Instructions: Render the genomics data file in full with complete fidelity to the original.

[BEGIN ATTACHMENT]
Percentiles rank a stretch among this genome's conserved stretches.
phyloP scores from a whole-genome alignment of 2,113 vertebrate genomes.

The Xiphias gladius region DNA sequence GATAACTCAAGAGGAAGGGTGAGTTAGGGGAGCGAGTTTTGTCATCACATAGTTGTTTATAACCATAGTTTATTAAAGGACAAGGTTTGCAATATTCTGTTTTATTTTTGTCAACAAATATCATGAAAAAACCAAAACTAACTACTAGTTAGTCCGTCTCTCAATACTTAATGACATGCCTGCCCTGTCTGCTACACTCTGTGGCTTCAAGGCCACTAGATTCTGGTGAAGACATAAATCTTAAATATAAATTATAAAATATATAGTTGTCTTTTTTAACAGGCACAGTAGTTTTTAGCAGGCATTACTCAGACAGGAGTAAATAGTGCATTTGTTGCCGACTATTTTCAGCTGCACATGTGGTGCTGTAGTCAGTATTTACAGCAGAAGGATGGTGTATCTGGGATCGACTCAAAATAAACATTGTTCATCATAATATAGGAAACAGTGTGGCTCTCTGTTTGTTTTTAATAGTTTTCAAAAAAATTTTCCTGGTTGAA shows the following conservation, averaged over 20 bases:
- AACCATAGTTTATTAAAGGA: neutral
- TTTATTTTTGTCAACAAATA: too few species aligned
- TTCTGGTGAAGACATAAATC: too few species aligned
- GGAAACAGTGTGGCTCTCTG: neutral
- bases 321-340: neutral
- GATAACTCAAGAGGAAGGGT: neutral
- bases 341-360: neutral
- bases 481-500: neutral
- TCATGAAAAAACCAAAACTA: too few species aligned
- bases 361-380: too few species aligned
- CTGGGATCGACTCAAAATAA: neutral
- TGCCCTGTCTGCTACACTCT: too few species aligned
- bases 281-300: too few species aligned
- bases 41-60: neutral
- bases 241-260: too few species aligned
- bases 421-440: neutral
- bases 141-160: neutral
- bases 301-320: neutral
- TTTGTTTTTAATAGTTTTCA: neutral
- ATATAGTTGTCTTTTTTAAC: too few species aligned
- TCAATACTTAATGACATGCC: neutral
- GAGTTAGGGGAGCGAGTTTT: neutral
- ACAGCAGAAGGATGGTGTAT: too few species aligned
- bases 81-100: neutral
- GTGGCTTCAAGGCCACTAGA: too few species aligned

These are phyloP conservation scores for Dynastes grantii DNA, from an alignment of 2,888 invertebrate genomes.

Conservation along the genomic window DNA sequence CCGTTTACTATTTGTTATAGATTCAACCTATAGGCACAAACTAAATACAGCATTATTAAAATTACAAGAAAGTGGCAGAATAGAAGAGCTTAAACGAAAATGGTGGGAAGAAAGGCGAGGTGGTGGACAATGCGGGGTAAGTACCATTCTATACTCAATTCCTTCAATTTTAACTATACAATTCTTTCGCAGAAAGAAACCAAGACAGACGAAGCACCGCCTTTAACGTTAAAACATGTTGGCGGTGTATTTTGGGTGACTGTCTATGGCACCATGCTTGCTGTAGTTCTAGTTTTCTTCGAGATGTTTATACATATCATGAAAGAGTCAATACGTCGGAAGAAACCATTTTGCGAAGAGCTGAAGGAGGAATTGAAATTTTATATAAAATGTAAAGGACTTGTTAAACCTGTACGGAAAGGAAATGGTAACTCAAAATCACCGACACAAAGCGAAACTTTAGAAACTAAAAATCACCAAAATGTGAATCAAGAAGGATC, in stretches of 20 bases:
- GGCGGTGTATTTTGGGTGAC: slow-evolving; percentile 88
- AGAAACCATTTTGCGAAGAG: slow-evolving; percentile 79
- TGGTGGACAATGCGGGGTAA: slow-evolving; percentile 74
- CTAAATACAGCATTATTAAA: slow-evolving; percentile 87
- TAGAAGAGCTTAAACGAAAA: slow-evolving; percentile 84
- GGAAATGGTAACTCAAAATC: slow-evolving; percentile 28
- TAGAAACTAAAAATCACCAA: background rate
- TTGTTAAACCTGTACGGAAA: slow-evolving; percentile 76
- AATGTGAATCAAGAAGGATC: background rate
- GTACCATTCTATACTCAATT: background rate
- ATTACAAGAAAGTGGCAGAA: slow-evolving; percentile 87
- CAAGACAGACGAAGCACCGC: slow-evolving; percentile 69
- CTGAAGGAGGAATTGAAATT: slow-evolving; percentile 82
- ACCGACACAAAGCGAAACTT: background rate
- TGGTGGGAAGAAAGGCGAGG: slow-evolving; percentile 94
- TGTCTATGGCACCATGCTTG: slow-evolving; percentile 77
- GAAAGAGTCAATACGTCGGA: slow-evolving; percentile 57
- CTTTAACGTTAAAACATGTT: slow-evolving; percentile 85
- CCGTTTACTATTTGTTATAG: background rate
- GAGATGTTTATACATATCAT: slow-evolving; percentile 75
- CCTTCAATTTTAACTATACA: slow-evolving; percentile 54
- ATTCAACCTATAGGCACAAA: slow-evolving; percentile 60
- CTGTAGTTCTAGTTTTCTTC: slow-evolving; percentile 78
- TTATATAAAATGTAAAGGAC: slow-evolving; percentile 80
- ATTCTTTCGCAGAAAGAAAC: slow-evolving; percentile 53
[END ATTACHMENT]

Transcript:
Percentiles rank a stretch among this genome's conserved stretches.
phyloP scores from a whole-genome alignment of 2,113 vertebrate genomes.

The Xiphias gladius region DNA sequence GATAACTCAAGAGGAAGGGTGAGTTAGGGGAGCGAGTTTTGTCATCACATAGTTGTTTATAACCATAGTTTATTAAAGGACAAGGTTTGCAATATTCTGTTTTATTTTTGTCAACAAATATCATGAAAAAACCAAAACTAACTACTAGTTAGTCCGTCTCTCAATACTTAATGACATGCCTGCCCTGTCTGCTACACTCTGTGGCTTCAAGGCCACTAGATTCTGGTGAAGACATAAATCTTAAATATAAATTATAAAATATATAGTTGTCTTTTTTAACAGGCACAGTAGTTTTTAGCAGGCATTACTCAGACAGGAGTAAATAGTGCATTTGTTGCCGACTATTTTCAGCTGCACATGTGGTGCTGTAGTCAGTATTTACAGCAGAAGGATGGTGTATCTGGGATCGACTCAAAATAAACATTGTTCATCATAATATAGGAAACAGTGTGGCTCTCTGTTTGTTTTTAATAGTTTTCAAAAAAATTTTCCTGGTTGAA shows the following conservation, averaged over 20 bases:
- AACCATAGTTTATTAAAGGA: neutral
- TTTATTTTTGTCAACAAATA: too few species aligned
- TTCTGGTGAAGACATAAATC: too few species aligned
- GGAAACAGTGTGGCTCTCTG: neutral
- bases 321-340: neutral
- GATAACTCAAGAGGAAGGGT: neutral
- bases 341-360: neutral
- bases 481-500: neutral
- TCATGAAAAAACCAAAACTA: too few species aligned
- bases 361-380: too few species aligned
- CTGGGATCGACTCAAAATAA: neutral
- TGCCCTGTCTGCTACACTCT: too few species aligned
- bases 281-300: too few species aligned
- bases 41-60: neutral
- bases 241-260: too few species aligned
- bases 421-440: neutral
- bases 141-160: neutral
- bases 301-320: neutral
- TTTGTTTTTAATAGTTTTCA: neutral
- ATATAGTTGTCTTTTTTAAC: too few species aligned
- TCAATACTTAATGACATGCC: neutral
- GAGTTAGGGGAGCGAGTTTT: neutral
- ACAGCAGAAGGATGGTGTAT: too few species aligned
- bases 81-100: neutral
- GTGGCTTCAAGGCCACTAGA: too few species aligned

These are phyloP conservation scores for Dynastes grantii DNA, from an alignment of 2,888 invertebrate genomes.

Conservation along the genomic window DNA sequence CCGTTTACTATTTGTTATAGATTCAACCTATAGGCACAAACTAAATACAGCATTATTAAAATTACAAGAAAGTGGCAGAATAGAAGAGCTTAAACGAAAATGGTGGGAAGAAAGGCGAGGTGGTGGACAATGCGGGGTAAGTACCATTCTATACTCAATTCCTTCAATTTTAACTATACAATTCTTTCGCAGAAAGAAACCAAGACAGACGAAGCACCGCCTTTAACGTTAAAACATGTTGGCGGTGTATTTTGGGTGACTGTCTATGGCACCATGCTTGCTGTAGTTCTAGTTTTCTTCGAGATGTTTATACATATCATGAAAGAGTCAATACGTCGGAAGAAACCATTTTGCGAAGAGCTGAAGGAGGAATTGAAATTTTATATAAAATGTAAAGGACTTGTTAAACCTGTACGGAAAGGAAATGGTAACTCAAAATCACCGACACAAAGCGAAACTTTAGAAACTAAAAATCACCAAAATGTGAATCAAGAAGGATC, in stretches of 20 bases:
- GGCGGTGTATTTTGGGTGAC: slow-evolving; percentile 88
- AGAAACCATTTTGCGAAGAG: slow-evolving; percentile 79
- TGGTGGACAATGCGGGGTAA: slow-evolving; percentile 74
- CTAAATACAGCATTATTAAA: slow-evolving; percentile 87
- TAGAAGAGCTTAAACGAAAA: slow-evolving; percentile 84
- GGAAATGGTAACTCAAAATC: slow-evolving; percentile 28
- TAGAAACTAAAAATCACCAA: background rate
- TTGTTAAACCTGTACGGAAA: slow-evolving; percentile 76
- AATGTGAATCAAGAAGGATC: background rate
- GTACCATTCTATACTCAATT: background rate
- ATTACAAGAAAGTGGCAGAA: slow-evolving; percentile 87
- CAAGACAGACGAAGCACCGC: slow-evolving; percentile 69
- CTGAAGGAGGAATTGAAATT: slow-evolving; percentile 82
- ACCGACACAAAGCGAAACTT: background rate
- TGGTGGGAAGAAAGGCGAGG: slow-evolving; percentile 94
- TGTCTATGGCACCATGCTTG: slow-evolving; percentile 77
- GAAAGAGTCAATACGTCGGA: slow-evolving; percentile 57
- CTTTAACGTTAAAACATGTT: slow-evolving; percentile 85
- CCGTTTACTATTTGTTATAG: background rate
- GAGATGTTTATACATATCAT: slow-evolving; percentile 75
- CCTTCAATTTTAACTATACA: slow-evolving; percentile 54
- ATTCAACCTATAGGCACAAA: slow-evolving; percentile 60
- CTGTAGTTCTAGTTTTCTTC: slow-evolving; percentile 78
- TTATATAAAATGTAAAGGAC: slow-evolving; percentile 80
- ATTCTTTCGCAGAAAGAAAC: slow-evolving; percentile 53